We were lead around the track, gradually picking up speed as we became more familiar with the personality of the course and the feeling of each turn, where to brake and where to accelerate. By the end of the second day, we were flying around this track at speeds near 100 mph with not only confidence in our skills but an even greater confidence in “our” Porsche. It was a place I could never have imagined being, but it was both an enviable and exhilarating one.

The Happiest Place on Earth

All veteran race drivers, these guys spend their day doing exactly what they love to do—driving cars fast.

So you think you really love your job? Talk to one of the PSDS instructors for a few minutes.  All veteran race drivers, these guys spend their day doing exactly what they love to do—driving cars fast. Under contract with Porsche North America, they not only teach but also work special events nationwide and generally spread the love of the sport as they go. They want you to love it as well, and they’re going to do everything they can to teach you how. This is a very one on one learning experience that requires you to trust the instructors as much as they’ve asked you to trust the car.

The most important part of this experience is the fun. Though worried about leaving my comfort zone, I quickly discovered that all levels of speed and skill are accommodated for (I was the slowest in my group). The PSDS instructors are here to teach you real driving skills and provide you with a unique driving opportunity whatever sort of driver you are.

A Sportscar in Sheep’s Clothing

The skills that you learn in the classroom and on the track will certainly make you a better driver on the street. In addition to the knowledge you walk away with, you are provided also with the rare opportunity to explore the whole Porsche line-up and experience the amazing level of performance that can be achieved by this particular brand.  You’ll hear it more than once here, “Trust your car.” In the case of the Porsche, rest assured that you can do exactly that.

If you find yourself questioning whether the four-dour Panamera or the Cayenne SUV can really fly the Porsche flag as well as the sportier models I’d suggest that you  and several friends climb into the Panamera with Daniel Eastman and ask him to demonstrate a little thing called “Launch Control”—an actual function on several of the Porsche automobiles that enables the best possible starting acceleration—a racing start. Just make sure that your head is facing forwerd to avoid whiplash on “takeoff.”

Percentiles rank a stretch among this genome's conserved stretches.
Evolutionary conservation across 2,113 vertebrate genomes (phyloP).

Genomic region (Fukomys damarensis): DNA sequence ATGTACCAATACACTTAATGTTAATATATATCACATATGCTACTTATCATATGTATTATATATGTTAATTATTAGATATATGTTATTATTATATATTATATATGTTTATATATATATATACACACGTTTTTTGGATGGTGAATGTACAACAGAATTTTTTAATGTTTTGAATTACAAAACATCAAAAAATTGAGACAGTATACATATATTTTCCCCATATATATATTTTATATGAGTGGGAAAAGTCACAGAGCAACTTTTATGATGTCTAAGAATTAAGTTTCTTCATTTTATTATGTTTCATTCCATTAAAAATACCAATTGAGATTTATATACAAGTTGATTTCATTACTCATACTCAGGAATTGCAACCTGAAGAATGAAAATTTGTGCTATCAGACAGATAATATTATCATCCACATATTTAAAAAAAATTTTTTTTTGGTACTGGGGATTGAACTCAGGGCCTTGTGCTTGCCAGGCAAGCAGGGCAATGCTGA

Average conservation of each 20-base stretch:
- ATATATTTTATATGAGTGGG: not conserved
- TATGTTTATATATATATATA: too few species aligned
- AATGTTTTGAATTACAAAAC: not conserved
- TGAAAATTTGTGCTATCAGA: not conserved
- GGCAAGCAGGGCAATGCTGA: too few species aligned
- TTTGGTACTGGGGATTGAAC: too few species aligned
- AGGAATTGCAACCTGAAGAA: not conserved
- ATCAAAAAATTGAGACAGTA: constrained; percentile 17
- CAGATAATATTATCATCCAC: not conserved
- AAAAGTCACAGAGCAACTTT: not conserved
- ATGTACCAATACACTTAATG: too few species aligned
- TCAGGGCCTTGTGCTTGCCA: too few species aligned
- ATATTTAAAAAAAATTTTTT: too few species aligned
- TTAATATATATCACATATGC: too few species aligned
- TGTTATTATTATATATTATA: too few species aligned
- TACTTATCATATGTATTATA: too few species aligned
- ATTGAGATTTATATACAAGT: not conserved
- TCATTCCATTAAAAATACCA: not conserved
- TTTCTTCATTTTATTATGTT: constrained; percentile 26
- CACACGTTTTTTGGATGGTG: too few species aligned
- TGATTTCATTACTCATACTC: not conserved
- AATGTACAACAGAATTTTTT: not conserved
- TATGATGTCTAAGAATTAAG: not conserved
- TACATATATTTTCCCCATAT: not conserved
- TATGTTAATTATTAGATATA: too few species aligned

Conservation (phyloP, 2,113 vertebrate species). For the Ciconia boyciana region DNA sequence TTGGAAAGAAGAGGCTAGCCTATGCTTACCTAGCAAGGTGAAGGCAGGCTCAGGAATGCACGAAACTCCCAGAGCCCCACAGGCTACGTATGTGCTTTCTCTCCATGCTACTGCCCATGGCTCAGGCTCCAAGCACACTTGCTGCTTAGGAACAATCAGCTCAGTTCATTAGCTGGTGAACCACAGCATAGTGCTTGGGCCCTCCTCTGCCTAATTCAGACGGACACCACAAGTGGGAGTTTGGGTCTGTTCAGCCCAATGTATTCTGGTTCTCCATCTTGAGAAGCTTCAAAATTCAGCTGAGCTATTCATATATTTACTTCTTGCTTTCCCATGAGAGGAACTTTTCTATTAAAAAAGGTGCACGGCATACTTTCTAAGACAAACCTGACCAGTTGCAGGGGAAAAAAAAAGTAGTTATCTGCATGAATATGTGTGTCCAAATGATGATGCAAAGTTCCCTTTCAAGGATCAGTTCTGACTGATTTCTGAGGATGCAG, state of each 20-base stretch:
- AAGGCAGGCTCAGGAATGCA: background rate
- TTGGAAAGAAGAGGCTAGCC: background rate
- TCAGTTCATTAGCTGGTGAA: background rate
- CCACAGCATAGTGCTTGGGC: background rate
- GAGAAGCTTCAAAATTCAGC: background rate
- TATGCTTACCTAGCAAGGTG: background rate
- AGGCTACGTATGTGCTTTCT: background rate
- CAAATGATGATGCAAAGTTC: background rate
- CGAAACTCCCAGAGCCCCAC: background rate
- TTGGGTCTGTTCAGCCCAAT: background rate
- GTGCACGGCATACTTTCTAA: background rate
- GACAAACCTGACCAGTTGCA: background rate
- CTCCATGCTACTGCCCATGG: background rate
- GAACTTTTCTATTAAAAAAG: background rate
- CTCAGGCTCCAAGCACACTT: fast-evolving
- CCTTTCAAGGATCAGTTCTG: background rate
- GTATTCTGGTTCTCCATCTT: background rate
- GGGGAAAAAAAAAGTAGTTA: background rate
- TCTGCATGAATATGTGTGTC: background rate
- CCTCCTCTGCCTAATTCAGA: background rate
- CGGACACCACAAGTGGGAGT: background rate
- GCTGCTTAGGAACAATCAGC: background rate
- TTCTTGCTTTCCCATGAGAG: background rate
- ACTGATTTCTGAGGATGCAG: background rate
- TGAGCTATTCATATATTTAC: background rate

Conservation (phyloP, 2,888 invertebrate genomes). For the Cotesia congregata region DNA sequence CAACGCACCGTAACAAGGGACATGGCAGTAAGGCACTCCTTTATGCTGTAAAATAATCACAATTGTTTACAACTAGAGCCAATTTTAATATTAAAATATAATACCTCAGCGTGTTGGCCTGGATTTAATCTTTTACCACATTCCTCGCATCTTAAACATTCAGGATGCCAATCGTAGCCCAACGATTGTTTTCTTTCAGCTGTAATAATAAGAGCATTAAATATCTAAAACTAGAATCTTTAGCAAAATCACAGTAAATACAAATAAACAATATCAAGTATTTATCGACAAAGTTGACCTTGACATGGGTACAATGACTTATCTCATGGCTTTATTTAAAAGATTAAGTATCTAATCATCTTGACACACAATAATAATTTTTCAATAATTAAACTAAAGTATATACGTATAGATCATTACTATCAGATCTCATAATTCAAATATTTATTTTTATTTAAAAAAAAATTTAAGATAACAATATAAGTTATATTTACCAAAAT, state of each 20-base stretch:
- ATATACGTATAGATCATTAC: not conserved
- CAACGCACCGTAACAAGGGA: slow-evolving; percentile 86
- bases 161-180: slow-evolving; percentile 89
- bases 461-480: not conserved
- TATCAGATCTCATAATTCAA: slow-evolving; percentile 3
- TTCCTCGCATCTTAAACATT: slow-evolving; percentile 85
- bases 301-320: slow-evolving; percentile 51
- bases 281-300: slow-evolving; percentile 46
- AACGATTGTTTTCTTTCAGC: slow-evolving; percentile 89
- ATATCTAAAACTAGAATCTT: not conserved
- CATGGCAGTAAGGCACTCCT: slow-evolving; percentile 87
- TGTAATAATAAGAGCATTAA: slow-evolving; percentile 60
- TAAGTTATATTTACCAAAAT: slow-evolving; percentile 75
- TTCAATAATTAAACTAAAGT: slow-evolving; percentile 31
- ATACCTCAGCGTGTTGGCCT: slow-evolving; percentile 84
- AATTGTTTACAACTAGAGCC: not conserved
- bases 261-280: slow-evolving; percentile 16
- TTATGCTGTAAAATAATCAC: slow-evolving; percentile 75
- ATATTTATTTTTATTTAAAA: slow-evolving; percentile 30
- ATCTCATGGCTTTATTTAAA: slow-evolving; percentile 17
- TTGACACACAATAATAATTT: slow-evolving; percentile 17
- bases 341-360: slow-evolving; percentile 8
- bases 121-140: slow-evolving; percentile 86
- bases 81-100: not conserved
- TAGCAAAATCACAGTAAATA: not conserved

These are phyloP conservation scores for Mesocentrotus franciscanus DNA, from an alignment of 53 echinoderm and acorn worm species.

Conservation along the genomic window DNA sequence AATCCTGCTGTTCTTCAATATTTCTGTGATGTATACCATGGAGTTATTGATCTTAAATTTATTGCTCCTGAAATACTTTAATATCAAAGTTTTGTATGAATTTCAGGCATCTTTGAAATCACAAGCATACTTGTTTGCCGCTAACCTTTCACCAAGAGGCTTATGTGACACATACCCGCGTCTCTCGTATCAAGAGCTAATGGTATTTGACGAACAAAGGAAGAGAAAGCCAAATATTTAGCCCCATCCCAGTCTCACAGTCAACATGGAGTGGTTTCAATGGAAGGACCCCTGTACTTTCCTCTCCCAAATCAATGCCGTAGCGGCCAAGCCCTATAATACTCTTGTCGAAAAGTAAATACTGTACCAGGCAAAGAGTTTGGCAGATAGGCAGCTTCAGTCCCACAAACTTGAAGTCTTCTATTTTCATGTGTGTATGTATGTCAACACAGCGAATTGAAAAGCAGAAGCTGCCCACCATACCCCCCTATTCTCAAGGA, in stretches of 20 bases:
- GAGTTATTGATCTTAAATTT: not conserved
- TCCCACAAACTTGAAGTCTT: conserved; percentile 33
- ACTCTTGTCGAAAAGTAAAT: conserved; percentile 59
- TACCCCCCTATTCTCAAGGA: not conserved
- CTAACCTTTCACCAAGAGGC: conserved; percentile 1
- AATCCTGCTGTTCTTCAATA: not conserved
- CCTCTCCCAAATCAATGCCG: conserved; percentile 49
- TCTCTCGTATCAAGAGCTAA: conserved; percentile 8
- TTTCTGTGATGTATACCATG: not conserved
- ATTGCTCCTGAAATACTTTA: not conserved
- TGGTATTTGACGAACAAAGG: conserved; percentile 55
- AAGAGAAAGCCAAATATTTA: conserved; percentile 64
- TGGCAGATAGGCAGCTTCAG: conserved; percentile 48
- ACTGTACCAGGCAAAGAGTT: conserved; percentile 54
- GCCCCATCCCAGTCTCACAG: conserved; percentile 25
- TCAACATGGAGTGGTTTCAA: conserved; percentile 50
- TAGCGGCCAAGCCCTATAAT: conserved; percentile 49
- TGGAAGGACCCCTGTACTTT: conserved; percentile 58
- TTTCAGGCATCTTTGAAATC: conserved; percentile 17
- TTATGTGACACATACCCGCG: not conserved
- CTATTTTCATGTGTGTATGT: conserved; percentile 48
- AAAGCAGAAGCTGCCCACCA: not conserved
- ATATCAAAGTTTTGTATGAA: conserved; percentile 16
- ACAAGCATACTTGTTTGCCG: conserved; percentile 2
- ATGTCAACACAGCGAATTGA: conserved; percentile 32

Or perhaps you could have Eastman coach you in taking the Cayenne down what feels like a near vertical drop on an off-road trail without ever touching the brakes (but while keeping both hands on the wheel at all times, thank you). Be warned that you are likely to come away convinced that you need to own one of these versatile vehicles, if you don’t already have one.

Checkered flag

“The skills that you learn in the classroom and on the track will certainly make you a better driver on the street”

Before we each received our driving school diplomas or any prizes that were earned for being fastest at any of the exercises (I qualified for none), the driving portion of the day ended in “hot laps” with some of our instructors behind the wheel.We all thought we were taking the course pretty fast until we had the opportunity to ride with the pros. We may have come far in our two days,  but a lap around the track with a real race car driver made the difference between us and them abundantly clear.

The two days at PSDS were exciting and went by much too quickly. Yeah sure, if you love to drive fast and you love Porsche’s  you’re going to have a great time. But  the truth is you’re probably going to have a pretty great time even if you drive like a girl. And don’t worry—there really aren’t tiny kittens under any of those cones.